All About Carbohydrates
So are carbohydrates good for you or bad for you? It can be a bit confusing as different people say different things about carbs.
Here is some information about carbs that might help you.
What Are Carbs?
Carbohydrates are a source of energy. When eaten, the body converts most carbohydrates into glucose (sugar), which is used to fuel cells such as those of the brain and muscles.
Carbohydrates are one of three macronutrients (nutrients that form a large part of our diet) found in food – the others being fat and protein. Hardly any foods contain only one nutrient and most are a combination of carbohydrates, fats and proteins in varying amounts.
There are three different types of carbohydrate:
Sugar – this is found naturally in some foods, including fruit, honey, fruit juices, milk (lactose) and vegetables. Other forms of sugar (for example table sugar) can be added to food and drink such as sweets, chocolates, biscuits and soft drinks during manufacture, or added when cooking or baking at home. Remember: sugar is a carbohydrate but not all carbs are sugars.
Starch – this type of carb is made up of many sugar units bonded together, is found in foods that come from plants. Starchy foods, such as bread, rice, potatoes and pasta, provide a slow and steady release of energy throughout the day.
Fibre – this carb is only found in foods that come from plants. Fibre helps keep our bowels healthy and some types of fibre may help lower cholesterol. Research shows diets high in fibre are associated with a lower risk of cardiovascular disease, type 2 diabetes and some cancers. Good sources of fibre include vegetables with skins on, wholegrain bread, wholewheat pasta and pulses (beans and lentils). Read more about fibre here
Why Do We Need Carbs?
Carbs are important to your health for a number of reasons. In a healthy balanced diet they are the body’s main source of energy. High fibre, starchy carbs release sugar into the blood more slowly than sugary foods and drinks.
Carbs should be the body’s main source of energy in a healthy balanced diet, providing about 4kcal (17kJ) per gram. Carbs are broken down into glucose (sugar) before being absorbed into the bloodstream. From there, the glucose enters the body’s cells with the help of insulin. Glucose is used by your body for energy, fuelling all of your activities, whether going for a run or breathing. Unused glucose can be converted to glycogen found in the liver and muscles. If unused, glucose can be converted to fat, for long-term storage of energy.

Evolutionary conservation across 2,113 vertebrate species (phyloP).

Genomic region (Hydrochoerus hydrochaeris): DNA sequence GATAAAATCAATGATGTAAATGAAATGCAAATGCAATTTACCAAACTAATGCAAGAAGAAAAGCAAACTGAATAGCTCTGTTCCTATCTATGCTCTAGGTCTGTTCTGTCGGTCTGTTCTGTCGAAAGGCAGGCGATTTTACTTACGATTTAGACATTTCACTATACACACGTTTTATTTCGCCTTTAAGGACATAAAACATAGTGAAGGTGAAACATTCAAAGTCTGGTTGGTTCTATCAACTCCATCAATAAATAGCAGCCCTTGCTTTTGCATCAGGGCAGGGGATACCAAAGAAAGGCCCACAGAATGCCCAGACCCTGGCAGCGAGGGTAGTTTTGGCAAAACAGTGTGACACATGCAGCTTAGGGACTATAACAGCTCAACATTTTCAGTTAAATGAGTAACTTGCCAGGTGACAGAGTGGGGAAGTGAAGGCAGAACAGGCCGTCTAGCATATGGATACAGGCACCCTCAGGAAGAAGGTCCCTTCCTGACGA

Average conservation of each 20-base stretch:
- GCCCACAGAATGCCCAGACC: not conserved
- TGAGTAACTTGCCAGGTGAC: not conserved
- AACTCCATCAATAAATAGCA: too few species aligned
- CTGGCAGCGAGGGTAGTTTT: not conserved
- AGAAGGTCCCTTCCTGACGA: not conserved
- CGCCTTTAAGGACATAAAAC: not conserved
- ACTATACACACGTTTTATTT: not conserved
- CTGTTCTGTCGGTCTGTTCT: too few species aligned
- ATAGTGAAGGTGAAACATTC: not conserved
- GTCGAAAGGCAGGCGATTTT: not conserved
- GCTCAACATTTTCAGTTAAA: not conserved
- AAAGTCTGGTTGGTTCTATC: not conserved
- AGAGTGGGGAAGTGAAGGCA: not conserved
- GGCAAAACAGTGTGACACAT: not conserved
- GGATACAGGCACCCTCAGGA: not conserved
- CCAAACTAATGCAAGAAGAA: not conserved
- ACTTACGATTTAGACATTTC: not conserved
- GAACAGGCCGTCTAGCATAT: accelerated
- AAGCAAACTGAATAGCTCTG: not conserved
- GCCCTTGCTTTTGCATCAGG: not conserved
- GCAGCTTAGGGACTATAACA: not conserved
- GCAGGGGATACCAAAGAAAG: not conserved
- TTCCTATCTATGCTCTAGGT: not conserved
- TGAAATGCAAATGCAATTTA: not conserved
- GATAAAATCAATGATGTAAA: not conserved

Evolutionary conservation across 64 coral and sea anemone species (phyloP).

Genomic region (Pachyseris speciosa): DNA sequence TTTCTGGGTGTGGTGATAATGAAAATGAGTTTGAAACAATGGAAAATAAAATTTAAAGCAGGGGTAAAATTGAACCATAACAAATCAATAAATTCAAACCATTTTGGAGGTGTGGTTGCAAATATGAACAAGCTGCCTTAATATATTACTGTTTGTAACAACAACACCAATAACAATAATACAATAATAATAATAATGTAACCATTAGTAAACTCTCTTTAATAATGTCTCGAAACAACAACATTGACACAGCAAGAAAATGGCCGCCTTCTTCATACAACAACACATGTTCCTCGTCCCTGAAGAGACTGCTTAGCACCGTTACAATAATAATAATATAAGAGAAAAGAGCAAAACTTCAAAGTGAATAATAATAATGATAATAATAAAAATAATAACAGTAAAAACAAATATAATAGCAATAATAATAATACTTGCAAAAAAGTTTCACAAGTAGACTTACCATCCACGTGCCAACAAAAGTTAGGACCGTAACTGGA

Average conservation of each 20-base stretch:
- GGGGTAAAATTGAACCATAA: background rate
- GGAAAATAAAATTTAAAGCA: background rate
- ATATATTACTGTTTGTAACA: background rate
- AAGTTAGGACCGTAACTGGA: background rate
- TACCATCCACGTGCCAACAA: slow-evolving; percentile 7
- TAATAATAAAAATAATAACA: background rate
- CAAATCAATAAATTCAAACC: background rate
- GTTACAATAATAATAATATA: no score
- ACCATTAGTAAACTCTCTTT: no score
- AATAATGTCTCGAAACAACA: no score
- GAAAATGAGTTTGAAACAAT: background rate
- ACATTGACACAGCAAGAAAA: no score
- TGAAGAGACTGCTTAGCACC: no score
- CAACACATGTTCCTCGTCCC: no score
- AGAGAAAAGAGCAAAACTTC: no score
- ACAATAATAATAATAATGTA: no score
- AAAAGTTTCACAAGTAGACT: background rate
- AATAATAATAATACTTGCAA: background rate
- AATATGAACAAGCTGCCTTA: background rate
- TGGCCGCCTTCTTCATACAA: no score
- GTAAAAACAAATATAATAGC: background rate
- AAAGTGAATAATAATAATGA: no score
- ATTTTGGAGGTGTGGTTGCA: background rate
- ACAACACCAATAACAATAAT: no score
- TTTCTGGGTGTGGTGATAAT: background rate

Vegetables, pulses, wholegrain varieties of starchy foods, and potatoes eaten with their skins on are good sources of fibre. Fibre is an important part of a healthy balanced diet. It can promote good bowel health, reduce the risk of constipation, and some forms of fibre have been shown to reduce cholesterol levels. Many people don’t get enough fibre. On average, most people in the UK get about 14g of fibre a day. We are advised to eat an average of 18g a day.
Carbohydrate contains fewer calories gram for gram than fat, and starchy foods can be a good source of fibre, which means they can be a useful part of a weight loss plan. By replacing fatty, sugary foods and drinks with high-fibre starchy foods, it is more likely you will reduce the number of calories in your diet. Also high fibre foods add bulk to your meal helping you feel full.
Questions Asked About Carbs
Q: Should I cut carbs from my diet to lose weight?
A: No, carbohydrates are the body’s main source of energy. In the absence of carbohydrate, your body will use protein and fat for energy. It may also be hard to get enough fibre, which is important for a healthy digestive system and to prevent constipation. Healthy sources of carbs such as starchy foods, vegetables, fruits, legumes and dairy products are an important source of nutrients such as calcium, iron and B vitamins. Cutting out carbohydrates and replacing those calories with fats and higher fat sources of protein could increase your intake of saturated fat, which can raise the amount of cholesterol in your blood – this could in the long term increase your risk of heart disease.
Q: Don’t protein and fat provide me enough energy?
A: While carbs, fat and protein are all sources of energy in the diet, the amount of energy that each one provides varies:
- carbohydrate provides: about 4kcal (17kJ) per gram
- protein provides: 4kcal (17kJ) per gram
- fat provides: 9kcal (37kJ) per gram
If you consume more calories than you burn from whatever source, carbs, protein or fat, you will gain weight. So cutting out carbs or fat does not necessarily mean cutting out calories if you are replacing them with other foods containing the same amount of calories.
Q: Are carbs more filling than protein?